Search continues for Marines in Hawaii helicopter crash

Search for 12 missing Marines continued off the North Shore of Oahu on Saturday (January 16), with Coast Guard and partner agencies expanding their search from Waianae to Kahuku off Oahu

Photo by: Reuters (Archive)
Photo by: Reuters (Archive)

A UH-1Y Huey helicopter used for search and rescue operations seen in this file photo

US Department of Defense released a video on Saturday showing military officials during the search operation on Friday (January 15) along the coast line in Haleiwa, Hawaii.

The US Marines Corps released the identities of 12 Marines missing at sea after two helicopters collided near the island of Oahu in Hawaii on Thursday night (January 14).

Among the missing were Major Shawn Campbell, 41, of College Station, Texas, Captain Brian Kennedy, 31, of Philadelphia, Captain Kevin Roche, 30, of St. Louis, Captain Steven Torbert, 29, of Florence, Alabama, Sergeant Dillon Semolina, 24, of Chaska, Minnesota and Sergeant Adam Schoeller, 25, of Gardners, Pennsylvania, the Marines Corps said.

Also missing were Sergeant Jeffrey Sempler, 22, of Woodruff, South Carolina,Sergeant William Turner, 25, Florala, Alabama, Corporal Matthew Drown, 23, from Spring, Texas, Corporal Thomas Jardas, 22, of Fort Myers, Florida,Corporal Christopher Orlando, 23, of Hingham, Massachusetts and LanceCorporal Ty Hart, 21, from Aumsville, Oregon.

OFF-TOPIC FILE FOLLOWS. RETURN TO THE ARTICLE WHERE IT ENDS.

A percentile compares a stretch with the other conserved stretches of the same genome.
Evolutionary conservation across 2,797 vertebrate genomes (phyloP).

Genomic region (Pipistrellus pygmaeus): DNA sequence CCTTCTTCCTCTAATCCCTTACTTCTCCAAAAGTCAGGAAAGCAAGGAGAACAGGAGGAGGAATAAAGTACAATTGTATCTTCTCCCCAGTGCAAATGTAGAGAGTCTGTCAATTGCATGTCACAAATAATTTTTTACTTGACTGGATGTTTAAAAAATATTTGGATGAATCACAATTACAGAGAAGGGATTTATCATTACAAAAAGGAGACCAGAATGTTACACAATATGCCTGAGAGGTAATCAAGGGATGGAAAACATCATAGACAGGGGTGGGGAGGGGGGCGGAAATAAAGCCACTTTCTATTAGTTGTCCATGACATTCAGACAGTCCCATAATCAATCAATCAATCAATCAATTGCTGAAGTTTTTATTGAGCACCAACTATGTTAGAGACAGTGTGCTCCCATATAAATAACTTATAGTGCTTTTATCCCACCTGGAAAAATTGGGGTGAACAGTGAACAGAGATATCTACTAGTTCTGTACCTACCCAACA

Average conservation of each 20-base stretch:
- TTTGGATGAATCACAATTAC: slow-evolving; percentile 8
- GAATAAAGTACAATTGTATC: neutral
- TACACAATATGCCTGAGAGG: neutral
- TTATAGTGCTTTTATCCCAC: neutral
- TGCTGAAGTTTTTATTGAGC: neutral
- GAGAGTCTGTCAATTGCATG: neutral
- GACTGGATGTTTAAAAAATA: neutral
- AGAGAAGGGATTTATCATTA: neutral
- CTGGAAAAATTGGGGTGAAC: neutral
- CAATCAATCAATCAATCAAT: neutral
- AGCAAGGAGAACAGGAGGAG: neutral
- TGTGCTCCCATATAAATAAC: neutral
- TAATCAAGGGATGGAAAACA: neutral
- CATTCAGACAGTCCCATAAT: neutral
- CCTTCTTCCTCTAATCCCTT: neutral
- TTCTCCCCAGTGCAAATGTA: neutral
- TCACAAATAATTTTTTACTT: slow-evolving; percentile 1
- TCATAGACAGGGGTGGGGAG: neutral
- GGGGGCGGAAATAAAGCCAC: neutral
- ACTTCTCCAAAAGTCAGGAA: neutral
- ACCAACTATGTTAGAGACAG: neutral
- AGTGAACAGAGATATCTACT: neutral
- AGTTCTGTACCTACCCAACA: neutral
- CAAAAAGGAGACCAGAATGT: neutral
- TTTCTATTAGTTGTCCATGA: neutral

"Our thoughts and prayers are with the Marines and their families as we continue search and rescue efforts," the statement added.

High waves and poor visibility continued to hamper the search.

The CH-53E helicopters, belonging to the 1st Marine Aircraft Wing from the Marine Corps Air Station at Kaneohe Bay, were on a routine training mission when they were reported to have collided just before midnight local time.

The Coast Guard said debris had been seen through the entire area of the accident site. A Coast Guard helicopter crew earlier in the search spotted debris in the water off the town of Haleiwa on the north shore of Oahu, but did not find passengers.

No distress call was issued by either aircraft. Authorities were notified by a man standing on the beach who saw a fireball over the ocean after seeing the helicopters flying in that area.